With little visible movement toward an agreement for a contract for the 2019-20 school year, a group of Shawnee Mission teachers have organized a demonstration of solidarity tonight ahead of the board of education meeting.
Teachers and supporters will gather outside the Center for Academic Achievement tonight at 5:15 p.m. wearing red and holding signs arguing for better pay and working conditions.
It’s the third board meeting in a row that teachers have organized a show of force before the board and administration. Teachers clad in red have packed the board room at each meeting since mid-October, after a failure to reach an agreement on a contract resulted in negotiations moving to a state-mandated “fact finding” phase. At the previous two meetings, teachers have used the public comment portion of the agenda to make the case for a more significant raise than the administration has offered, and to ask for reduced class sizes and more planning time.
Board president comments on status of negotiations
Meanwhile, the board of education on Thursday distributed its first substantial statement on the status of negotiations since the “fact finding” process began.
Board President Brad Stratton sent the following message to patrons via email:
We are writing to provide you an update on the status of district negotiations with the National Education Association Shawnee Mission (NEASM) on a teachers’ contract for the 2019-20 school year. We are limited by law in terms of what we can say, but it is important the community know that the Board of Education and district administration values our teachers, and is committed to coming to final agreement with the teacher’s bargaining unit and continuing to work together collaboratively towards the goals outlined in the district strategic plan.
What is the status of negotiations?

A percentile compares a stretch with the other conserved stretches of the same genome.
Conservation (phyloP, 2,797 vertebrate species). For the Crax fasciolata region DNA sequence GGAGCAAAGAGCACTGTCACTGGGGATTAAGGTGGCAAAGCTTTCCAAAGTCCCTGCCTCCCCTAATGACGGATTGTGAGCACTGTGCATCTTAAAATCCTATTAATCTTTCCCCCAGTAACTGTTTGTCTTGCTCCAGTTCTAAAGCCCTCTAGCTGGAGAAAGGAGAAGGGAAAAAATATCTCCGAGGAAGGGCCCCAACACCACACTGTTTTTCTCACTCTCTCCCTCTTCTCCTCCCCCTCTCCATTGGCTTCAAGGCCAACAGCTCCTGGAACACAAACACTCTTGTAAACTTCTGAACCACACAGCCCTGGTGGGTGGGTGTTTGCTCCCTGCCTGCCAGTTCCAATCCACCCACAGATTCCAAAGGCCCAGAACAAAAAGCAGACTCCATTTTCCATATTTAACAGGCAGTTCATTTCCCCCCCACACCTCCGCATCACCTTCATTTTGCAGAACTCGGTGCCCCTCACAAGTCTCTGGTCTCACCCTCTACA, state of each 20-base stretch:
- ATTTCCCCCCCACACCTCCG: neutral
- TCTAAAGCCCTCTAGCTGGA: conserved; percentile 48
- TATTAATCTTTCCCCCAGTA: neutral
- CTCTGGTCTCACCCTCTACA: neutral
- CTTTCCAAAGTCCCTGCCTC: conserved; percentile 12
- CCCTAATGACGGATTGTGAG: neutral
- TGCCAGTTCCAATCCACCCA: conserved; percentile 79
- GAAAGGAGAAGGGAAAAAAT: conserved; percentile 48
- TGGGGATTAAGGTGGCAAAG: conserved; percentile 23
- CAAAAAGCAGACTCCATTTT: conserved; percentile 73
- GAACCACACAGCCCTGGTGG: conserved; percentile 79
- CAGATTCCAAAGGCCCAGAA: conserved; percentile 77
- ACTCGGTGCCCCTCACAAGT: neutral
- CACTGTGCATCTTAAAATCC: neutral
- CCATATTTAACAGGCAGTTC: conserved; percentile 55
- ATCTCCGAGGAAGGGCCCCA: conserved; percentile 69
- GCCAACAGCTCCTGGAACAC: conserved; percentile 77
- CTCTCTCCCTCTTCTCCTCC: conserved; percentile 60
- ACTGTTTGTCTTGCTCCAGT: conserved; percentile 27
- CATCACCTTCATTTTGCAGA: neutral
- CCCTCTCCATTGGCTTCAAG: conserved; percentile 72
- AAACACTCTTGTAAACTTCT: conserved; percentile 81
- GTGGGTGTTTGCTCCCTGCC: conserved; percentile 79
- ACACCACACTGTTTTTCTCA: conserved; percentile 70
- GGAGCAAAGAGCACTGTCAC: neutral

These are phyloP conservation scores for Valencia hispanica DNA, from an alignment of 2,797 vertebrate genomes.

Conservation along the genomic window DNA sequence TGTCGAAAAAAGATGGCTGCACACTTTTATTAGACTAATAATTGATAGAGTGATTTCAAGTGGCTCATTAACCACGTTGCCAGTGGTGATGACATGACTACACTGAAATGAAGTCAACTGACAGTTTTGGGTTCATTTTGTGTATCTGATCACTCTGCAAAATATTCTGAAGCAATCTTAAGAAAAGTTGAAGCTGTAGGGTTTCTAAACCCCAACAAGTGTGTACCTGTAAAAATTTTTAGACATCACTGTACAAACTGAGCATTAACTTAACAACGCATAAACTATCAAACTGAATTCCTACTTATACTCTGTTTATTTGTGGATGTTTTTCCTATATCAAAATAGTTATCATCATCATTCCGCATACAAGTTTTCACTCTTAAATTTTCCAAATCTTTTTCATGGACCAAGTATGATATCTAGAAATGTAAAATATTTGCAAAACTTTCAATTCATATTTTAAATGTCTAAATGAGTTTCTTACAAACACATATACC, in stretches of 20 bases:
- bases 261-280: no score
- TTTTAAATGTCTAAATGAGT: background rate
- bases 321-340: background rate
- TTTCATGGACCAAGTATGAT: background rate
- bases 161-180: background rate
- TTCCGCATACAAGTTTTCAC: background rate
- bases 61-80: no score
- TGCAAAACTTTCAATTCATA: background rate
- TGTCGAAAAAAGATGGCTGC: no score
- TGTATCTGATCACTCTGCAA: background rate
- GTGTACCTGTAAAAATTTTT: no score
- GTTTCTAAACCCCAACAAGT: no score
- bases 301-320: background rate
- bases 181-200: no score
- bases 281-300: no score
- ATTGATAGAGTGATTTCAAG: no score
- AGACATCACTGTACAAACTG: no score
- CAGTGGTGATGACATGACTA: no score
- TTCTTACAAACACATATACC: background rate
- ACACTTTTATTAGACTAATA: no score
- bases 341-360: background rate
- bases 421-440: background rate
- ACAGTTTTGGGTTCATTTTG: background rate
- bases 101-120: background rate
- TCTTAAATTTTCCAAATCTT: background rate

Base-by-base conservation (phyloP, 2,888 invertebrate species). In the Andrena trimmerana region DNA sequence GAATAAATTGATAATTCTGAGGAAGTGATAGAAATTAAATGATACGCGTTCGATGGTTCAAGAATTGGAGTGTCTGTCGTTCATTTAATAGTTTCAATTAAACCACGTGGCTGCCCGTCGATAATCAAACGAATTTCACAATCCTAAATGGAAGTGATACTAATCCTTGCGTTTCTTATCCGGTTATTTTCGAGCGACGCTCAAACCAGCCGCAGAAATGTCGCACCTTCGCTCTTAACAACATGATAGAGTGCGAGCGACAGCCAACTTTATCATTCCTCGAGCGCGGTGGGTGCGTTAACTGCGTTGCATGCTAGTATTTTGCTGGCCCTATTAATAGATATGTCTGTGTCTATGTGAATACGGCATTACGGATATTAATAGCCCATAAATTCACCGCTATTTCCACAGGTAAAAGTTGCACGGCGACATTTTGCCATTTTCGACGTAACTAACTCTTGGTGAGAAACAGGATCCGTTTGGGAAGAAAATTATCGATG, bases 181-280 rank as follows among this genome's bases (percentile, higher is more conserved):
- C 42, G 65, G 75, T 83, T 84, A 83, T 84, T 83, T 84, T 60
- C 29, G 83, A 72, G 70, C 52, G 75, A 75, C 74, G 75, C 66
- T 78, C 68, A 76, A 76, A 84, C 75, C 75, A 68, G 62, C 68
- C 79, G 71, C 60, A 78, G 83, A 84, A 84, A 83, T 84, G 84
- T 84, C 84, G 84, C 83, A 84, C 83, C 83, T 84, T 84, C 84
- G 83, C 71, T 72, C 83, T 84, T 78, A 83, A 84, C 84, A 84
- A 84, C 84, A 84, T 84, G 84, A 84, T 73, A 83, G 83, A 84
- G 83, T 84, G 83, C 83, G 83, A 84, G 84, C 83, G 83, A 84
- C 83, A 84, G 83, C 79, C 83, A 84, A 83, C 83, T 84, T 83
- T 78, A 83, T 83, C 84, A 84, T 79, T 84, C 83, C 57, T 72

State law outlines process. The Shawnee Mission School District (SMSD) works together with the National Education Association Shawnee Mission (NEASM) to negotiate a contract for all employees in the certified bargaining unit. Negotiations of contracts for certified school employees are governed by the Professional Negotiations Act – K.S.A. 72-2218 et seq. Negotiations for that contract began last spring.
Mediation. Currently, the contract for the 2019-20 school year has yet to be completed. When the two parties were unable to come to agreement, NEASM declared that negotiations were at impasse in July 2019. When impasse is declared, the two parties go to “mediation” and the Department of Labor assigns a mediator, who works with each party, in order to help the parties come to agreement. In September 2019, SMSD and NEASM participated in mediation sessions. Ultimately, mediation was unsuccessful in helping the two parties come to agreement.
Fact finding. The next step in the process is to go to “Fact Finding.” The two parties work together to choose a fact finder, who will set a time and place for a fact-finding hearing. During that hearing, the fact finder will take testimony from the district and the union, examine documents and ask questions of witnesses. Once the hearing is complete, the fact finder will issue a report and recommendations to the two parties. The district and the union are currently in the fact finding stage.